Tuesday, October 13, 2015

Bob and Larry

Cody Purviance made Bob and Larry from the Christian children's show Veggietales. Bob the Tomato and Larry the Cucumber tell Bible stories and also have generally silliness, while still reminding kids that "God made you special, and He loves you very much." BTW, even if the cartoon doesn't appeal to you (though it should), you definitely should listen to the show creator's podcast, the Phil Vischer Show.


Monday, September 28, 2015

Sukkot

Last night at sundown Sukkot, or the Feast of Tabernacles, began. This is part a harvest festival but also a remembrance of the Exodus, the years of traveling in the wilderness and depending only on God. During this time Jews build Sukkot, or booths - temporary structures remembering the tent-like homes the people of Israel built during their travels from Egypt to the promised land. These also resemble makeshift shelters built by farmers during the harvest, linking in the harvest-celebration aspect of this holiday. During the week of this celebration families eat their meals and even sleep in these structures built outside their homes. Last year Joanna Brichetto of Bible Belt Balabusta built LEGO Sukkot with grade-school age kids at her local school. Read her article for all of the details on how you can hold your own LEGO event to teach kids about their heritage.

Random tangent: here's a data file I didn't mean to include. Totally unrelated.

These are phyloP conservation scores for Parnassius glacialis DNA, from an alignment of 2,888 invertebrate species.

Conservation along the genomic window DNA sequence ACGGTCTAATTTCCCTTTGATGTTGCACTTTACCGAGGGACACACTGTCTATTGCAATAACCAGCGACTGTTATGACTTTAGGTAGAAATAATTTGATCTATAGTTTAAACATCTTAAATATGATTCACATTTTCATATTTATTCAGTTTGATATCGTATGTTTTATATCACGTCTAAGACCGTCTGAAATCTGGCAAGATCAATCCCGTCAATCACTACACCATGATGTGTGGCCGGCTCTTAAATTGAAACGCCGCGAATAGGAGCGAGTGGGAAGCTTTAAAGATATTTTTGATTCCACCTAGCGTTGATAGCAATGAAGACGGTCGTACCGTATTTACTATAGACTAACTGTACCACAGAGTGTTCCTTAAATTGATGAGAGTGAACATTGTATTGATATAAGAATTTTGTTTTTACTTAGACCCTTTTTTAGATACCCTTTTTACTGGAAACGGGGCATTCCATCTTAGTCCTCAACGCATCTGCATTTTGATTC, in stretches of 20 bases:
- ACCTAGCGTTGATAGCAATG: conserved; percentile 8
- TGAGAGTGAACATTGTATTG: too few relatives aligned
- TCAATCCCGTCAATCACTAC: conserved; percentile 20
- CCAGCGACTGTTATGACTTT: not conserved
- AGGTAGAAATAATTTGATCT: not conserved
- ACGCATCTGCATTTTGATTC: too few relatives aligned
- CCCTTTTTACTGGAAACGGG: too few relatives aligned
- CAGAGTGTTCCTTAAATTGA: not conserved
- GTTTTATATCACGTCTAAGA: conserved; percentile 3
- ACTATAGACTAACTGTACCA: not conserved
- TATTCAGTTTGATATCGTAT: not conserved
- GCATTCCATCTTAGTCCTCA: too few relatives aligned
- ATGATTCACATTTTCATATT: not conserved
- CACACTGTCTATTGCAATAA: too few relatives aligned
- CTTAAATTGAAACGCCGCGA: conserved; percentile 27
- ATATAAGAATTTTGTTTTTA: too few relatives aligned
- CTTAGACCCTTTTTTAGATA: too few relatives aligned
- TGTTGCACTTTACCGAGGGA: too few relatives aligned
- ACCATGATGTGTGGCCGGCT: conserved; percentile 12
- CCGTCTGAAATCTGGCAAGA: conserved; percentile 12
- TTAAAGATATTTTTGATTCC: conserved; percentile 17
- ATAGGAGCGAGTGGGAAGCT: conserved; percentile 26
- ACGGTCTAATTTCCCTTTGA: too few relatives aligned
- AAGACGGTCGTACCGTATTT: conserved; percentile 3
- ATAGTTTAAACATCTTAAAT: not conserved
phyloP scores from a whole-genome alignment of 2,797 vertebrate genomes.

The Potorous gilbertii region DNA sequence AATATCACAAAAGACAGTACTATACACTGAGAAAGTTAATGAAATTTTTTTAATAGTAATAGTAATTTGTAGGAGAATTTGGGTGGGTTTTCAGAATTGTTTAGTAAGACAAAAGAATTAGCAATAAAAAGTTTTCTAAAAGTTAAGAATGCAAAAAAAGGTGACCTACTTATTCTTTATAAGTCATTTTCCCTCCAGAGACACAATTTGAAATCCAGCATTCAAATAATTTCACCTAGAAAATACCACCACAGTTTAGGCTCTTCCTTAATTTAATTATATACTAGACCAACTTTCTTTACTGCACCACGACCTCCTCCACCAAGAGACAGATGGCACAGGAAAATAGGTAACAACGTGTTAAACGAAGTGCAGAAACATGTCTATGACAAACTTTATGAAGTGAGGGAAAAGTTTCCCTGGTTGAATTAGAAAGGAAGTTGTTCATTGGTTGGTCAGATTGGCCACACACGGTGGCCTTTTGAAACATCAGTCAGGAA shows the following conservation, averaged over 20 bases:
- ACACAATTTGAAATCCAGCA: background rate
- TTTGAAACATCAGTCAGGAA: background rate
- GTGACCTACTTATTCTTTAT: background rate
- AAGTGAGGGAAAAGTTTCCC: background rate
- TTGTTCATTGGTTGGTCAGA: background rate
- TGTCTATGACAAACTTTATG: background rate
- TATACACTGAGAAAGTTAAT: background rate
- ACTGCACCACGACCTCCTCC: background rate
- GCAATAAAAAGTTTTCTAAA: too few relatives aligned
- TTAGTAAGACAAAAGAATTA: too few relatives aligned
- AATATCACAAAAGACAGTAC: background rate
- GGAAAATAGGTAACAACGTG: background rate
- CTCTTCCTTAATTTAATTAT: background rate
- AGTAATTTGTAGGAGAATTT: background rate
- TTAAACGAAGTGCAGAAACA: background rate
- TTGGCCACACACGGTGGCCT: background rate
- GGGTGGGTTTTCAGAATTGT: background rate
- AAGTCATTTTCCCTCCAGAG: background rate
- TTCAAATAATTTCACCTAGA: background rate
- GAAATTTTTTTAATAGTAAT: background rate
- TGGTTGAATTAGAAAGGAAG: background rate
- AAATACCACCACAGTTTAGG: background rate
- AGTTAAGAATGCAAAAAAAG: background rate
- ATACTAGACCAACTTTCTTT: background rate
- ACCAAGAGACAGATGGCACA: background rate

Sunday, September 27, 2015

Mid-Autumn Festival

Today is the Mid-Autumn Festival in China and Vietnam, another of those traditions with roots in religious meanings that is today more of a cultural holiday. This day celebrates the harvest, and focuses on gathering with family and friends, giving thanks, and prayers for future blessings. In its ancient origins, this festival focused on worshiping the mountain gods, a dragon, or the moon god for the crops, and also for the birth of children. Today it is more a day for fun, food, dragon dances, moon cakes, and time with family and friends. Jared Chan made this rabbit--the rabbit is associated with this festival based on the tradition of the moon rabbit, a companion of the moon goddess Chang'e.